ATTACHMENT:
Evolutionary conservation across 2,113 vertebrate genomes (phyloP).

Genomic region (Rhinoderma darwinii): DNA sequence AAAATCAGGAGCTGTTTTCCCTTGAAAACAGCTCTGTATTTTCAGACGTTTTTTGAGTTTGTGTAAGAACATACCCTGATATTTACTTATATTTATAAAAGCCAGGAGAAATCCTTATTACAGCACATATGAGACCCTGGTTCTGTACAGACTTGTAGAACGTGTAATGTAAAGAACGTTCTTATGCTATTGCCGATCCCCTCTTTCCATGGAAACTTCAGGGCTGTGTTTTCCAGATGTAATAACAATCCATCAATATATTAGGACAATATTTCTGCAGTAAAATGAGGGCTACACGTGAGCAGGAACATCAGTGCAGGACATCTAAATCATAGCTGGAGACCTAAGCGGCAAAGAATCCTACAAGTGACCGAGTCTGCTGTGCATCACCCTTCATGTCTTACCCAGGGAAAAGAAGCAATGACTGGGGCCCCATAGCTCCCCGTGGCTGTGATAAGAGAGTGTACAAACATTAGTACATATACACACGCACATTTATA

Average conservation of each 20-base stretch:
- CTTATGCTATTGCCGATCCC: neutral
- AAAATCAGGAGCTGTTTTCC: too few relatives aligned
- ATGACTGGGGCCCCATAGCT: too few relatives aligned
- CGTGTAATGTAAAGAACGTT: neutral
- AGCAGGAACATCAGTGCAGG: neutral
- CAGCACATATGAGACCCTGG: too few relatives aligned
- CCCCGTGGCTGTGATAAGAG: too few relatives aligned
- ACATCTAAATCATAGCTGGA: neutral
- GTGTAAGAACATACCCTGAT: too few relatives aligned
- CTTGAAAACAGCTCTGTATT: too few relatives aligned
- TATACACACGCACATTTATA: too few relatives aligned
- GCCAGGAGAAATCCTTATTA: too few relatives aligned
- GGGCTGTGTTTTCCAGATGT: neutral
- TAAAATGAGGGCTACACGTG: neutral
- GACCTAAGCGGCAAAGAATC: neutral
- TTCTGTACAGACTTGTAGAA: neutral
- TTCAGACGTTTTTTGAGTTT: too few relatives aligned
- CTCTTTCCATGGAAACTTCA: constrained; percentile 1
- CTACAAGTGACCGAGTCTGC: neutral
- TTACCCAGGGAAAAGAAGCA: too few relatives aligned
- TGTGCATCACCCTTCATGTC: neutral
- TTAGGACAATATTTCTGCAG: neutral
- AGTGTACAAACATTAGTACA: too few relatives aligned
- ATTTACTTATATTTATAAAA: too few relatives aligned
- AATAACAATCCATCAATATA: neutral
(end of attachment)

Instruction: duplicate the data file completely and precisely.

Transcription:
Evolutionary conservation across 2,113 vertebrate genomes (phyloP).

Genomic region (Rhinoderma darwinii): DNA sequence AAAATCAGGAGCTGTTTTCCCTTGAAAACAGCTCTGTATTTTCAGACGTTTTTTGAGTTTGTGTAAGAACATACCCTGATATTTACTTATATTTATAAAAGCCAGGAGAAATCCTTATTACAGCACATATGAGACCCTGGTTCTGTACAGACTTGTAGAACGTGTAATGTAAAGAACGTTCTTATGCTATTGCCGATCCCCTCTTTCCATGGAAACTTCAGGGCTGTGTTTTCCAGATGTAATAACAATCCATCAATATATTAGGACAATATTTCTGCAGTAAAATGAGGGCTACACGTGAGCAGGAACATCAGTGCAGGACATCTAAATCATAGCTGGAGACCTAAGCGGCAAAGAATCCTACAAGTGACCGAGTCTGCTGTGCATCACCCTTCATGTCTTACCCAGGGAAAAGAAGCAATGACTGGGGCCCCATAGCTCCCCGTGGCTGTGATAAGAGAGTGTACAAACATTAGTACATATACACACGCACATTTATA

Average conservation of each 20-base stretch:
- CTTATGCTATTGCCGATCCC: neutral
- AAAATCAGGAGCTGTTTTCC: too few relatives aligned
- ATGACTGGGGCCCCATAGCT: too few relatives aligned
- CGTGTAATGTAAAGAACGTT: neutral
- AGCAGGAACATCAGTGCAGG: neutral
- CAGCACATATGAGACCCTGG: too few relatives aligned
- CCCCGTGGCTGTGATAAGAG: too few relatives aligned
- ACATCTAAATCATAGCTGGA: neutral
- GTGTAAGAACATACCCTGAT: too few relatives aligned
- CTTGAAAACAGCTCTGTATT: too few relatives aligned
- TATACACACGCACATTTATA: too few relatives aligned
- GCCAGGAGAAATCCTTATTA: too few relatives aligned
- GGGCTGTGTTTTCCAGATGT: neutral
- TAAAATGAGGGCTACACGTG: neutral
- GACCTAAGCGGCAAAGAATC: neutral
- TTCTGTACAGACTTGTAGAA: neutral
- TTCAGACGTTTTTTGAGTTT: too few relatives aligned
- CTCTTTCCATGGAAACTTCA: constrained; percentile 1
- CTACAAGTGACCGAGTCTGC: neutral
- TTACCCAGGGAAAAGAAGCA: too few relatives aligned
- TGTGCATCACCCTTCATGTC: neutral
- TTAGGACAATATTTCTGCAG: neutral
- AGTGTACAAACATTAGTACA: too few relatives aligned
- ATTTACTTATATTTATAAAA: too few relatives aligned
- AATAACAATCCATCAATATA: neutral